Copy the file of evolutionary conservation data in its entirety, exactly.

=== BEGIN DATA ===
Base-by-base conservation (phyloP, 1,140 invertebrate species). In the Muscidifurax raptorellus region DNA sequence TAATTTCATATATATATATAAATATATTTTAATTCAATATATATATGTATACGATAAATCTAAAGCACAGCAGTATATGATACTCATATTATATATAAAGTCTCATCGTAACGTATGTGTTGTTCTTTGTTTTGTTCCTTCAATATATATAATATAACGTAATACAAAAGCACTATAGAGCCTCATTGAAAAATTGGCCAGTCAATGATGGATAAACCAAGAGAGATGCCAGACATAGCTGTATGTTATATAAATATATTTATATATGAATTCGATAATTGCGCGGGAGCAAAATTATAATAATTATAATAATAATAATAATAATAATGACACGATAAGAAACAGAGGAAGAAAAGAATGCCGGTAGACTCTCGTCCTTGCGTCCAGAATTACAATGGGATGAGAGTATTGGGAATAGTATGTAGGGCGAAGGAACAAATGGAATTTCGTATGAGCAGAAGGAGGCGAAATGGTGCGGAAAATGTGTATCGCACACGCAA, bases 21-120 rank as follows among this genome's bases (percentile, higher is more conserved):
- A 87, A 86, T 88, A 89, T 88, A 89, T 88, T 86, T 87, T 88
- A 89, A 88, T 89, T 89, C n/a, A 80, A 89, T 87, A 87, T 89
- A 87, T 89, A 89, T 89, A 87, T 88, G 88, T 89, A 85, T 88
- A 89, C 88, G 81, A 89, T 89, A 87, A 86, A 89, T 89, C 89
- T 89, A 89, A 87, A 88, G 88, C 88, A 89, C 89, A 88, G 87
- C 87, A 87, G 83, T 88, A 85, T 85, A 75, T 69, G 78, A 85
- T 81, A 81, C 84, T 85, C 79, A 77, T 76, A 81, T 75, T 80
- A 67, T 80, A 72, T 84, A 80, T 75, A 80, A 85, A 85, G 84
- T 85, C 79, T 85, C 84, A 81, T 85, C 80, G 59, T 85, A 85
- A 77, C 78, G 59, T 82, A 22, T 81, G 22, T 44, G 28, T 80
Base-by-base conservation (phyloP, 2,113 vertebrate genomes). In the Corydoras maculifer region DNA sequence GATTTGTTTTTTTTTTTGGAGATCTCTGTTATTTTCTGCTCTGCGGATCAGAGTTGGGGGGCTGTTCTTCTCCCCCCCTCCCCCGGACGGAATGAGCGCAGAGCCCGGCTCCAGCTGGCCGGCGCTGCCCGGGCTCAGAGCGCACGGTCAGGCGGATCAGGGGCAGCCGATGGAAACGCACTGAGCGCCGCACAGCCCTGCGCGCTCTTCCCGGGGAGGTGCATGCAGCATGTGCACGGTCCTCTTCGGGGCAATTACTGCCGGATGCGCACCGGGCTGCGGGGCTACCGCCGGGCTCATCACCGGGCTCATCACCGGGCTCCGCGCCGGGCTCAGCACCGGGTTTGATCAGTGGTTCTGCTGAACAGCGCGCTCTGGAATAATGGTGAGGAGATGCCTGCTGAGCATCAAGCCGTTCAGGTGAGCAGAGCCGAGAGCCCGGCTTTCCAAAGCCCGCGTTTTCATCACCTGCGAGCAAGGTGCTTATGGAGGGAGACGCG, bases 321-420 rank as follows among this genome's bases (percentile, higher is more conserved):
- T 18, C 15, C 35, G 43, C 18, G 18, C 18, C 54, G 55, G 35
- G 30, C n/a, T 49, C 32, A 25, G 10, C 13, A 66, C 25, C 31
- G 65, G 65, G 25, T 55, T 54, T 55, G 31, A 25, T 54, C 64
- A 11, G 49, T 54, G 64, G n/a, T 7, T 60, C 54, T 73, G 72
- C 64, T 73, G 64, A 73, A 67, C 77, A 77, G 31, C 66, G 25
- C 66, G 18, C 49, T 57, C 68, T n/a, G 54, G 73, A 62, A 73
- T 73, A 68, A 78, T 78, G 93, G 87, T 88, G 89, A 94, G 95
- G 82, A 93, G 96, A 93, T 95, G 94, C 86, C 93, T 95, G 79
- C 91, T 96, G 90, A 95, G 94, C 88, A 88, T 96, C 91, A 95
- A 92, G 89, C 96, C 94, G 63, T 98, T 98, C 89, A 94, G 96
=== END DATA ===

Base-by-base conservation (phyloP, 1,140 invertebrate species). In the Muscidifurax raptorellus region DNA sequence TAATTTCATATATATATATAAATATATTTTAATTCAATATATATATGTATACGATAAATCTAAAGCACAGCAGTATATGATACTCATATTATATATAAAGTCTCATCGTAACGTATGTGTTGTTCTTTGTTTTGTTCCTTCAATATATATAATATAACGTAATACAAAAGCACTATAGAGCCTCATTGAAAAATTGGCCAGTCAATGATGGATAAACCAAGAGAGATGCCAGACATAGCTGTATGTTATATAAATATATTTATATATGAATTCGATAATTGCGCGGGAGCAAAATTATAATAATTATAATAATAATAATAATAATAATGACACGATAAGAAACAGAGGAAGAAAAGAATGCCGGTAGACTCTCGTCCTTGCGTCCAGAATTACAATGGGATGAGAGTATTGGGAATAGTATGTAGGGCGAAGGAACAAATGGAATTTCGTATGAGCAGAAGGAGGCGAAATGGTGCGGAAAATGTGTATCGCACACGCAA, bases 21-120 rank as follows among this genome's bases (percentile, higher is more conserved):
- A 87, A 86, T 88, A 89, T 88, A 89, T 88, T 86, T 87, T 88
- A 89, A 88, T 89, T 89, C n/a, A 80, A 89, T 87, A 87, T 89
- A 87, T 89, A 89, T 89, A 87, T 88, G 88, T 89, A 85, T 88
- A 89, C 88, G 81, A 89, T 89, A 87, A 86, A 89, T 89, C 89
- T 89, A 89, A 87, A 88, G 88, C 88, A 89, C 89, A 88, G 87
- C 87, A 87, G 83, T 88, A 85, T 85, A 75, T 69, G 78, A 85
- T 81, A 81, C 84, T 85, C 79, A 77, T 76, A 81, T 75, T 80
- A 67, T 80, A 72, T 84, A 80, T 75, A 80, A 85, A 85, G 84
- T 85, C 79, T 85, C 84, A 81, T 85, C 80, G 59, T 85, A 85
- A 77, C 78, G 59, T 82, A 22, T 81, G 22, T 44, G 28, T 80
Base-by-base conservation (phyloP, 2,113 vertebrate genomes). In the Corydoras maculifer region DNA sequence GATTTGTTTTTTTTTTTGGAGATCTCTGTTATTTTCTGCTCTGCGGATCAGAGTTGGGGGGCTGTTCTTCTCCCCCCCTCCCCCGGACGGAATGAGCGCAGAGCCCGGCTCCAGCTGGCCGGCGCTGCCCGGGCTCAGAGCGCACGGTCAGGCGGATCAGGGGCAGCCGATGGAAACGCACTGAGCGCCGCACAGCCCTGCGCGCTCTTCCCGGGGAGGTGCATGCAGCATGTGCACGGTCCTCTTCGGGGCAATTACTGCCGGATGCGCACCGGGCTGCGGGGCTACCGCCGGGCTCATCACCGGGCTCATCACCGGGCTCCGCGCCGGGCTCAGCACCGGGTTTGATCAGTGGTTCTGCTGAACAGCGCGCTCTGGAATAATGGTGAGGAGATGCCTGCTGAGCATCAAGCCGTTCAGGTGAGCAGAGCCGAGAGCCCGGCTTTCCAAAGCCCGCGTTTTCATCACCTGCGAGCAAGGTGCTTATGGAGGGAGACGCG, bases 321-420 rank as follows among this genome's bases (percentile, higher is more conserved):
- T 18, C 15, C 35, G 43, C 18, G 18, C 18, C 54, G 55, G 35
- G 30, C n/a, T 49, C 32, A 25, G 10, C 13, A 66, C 25, C 31
- G 65, G 65, G 25, T 55, T 54, T 55, G 31, A 25, T 54, C 64
- A 11, G 49, T 54, G 64, G n/a, T 7, T 60, C 54, T 73, G 72
- C 64, T 73, G 64, A 73, A 67, C 77, A 77, G 31, C 66, G 25
- C 66, G 18, C 49, T 57, C 68, T n/a, G 54, G 73, A 62, A 73
- T 73, A 68, A 78, T 78, G 93, G 87, T 88, G 89, A 94, G 95
- G 82, A 93, G 96, A 93, T 95, G 94, C 86, C 93, T 95, G 79
- C 91, T 96, G 90, A 95, G 94, C 88, A 88, T 96, C 91, A 95
- A 92, G 89, C 96, C 94, G 63, T 98, T 98, C 89, A 94, G 96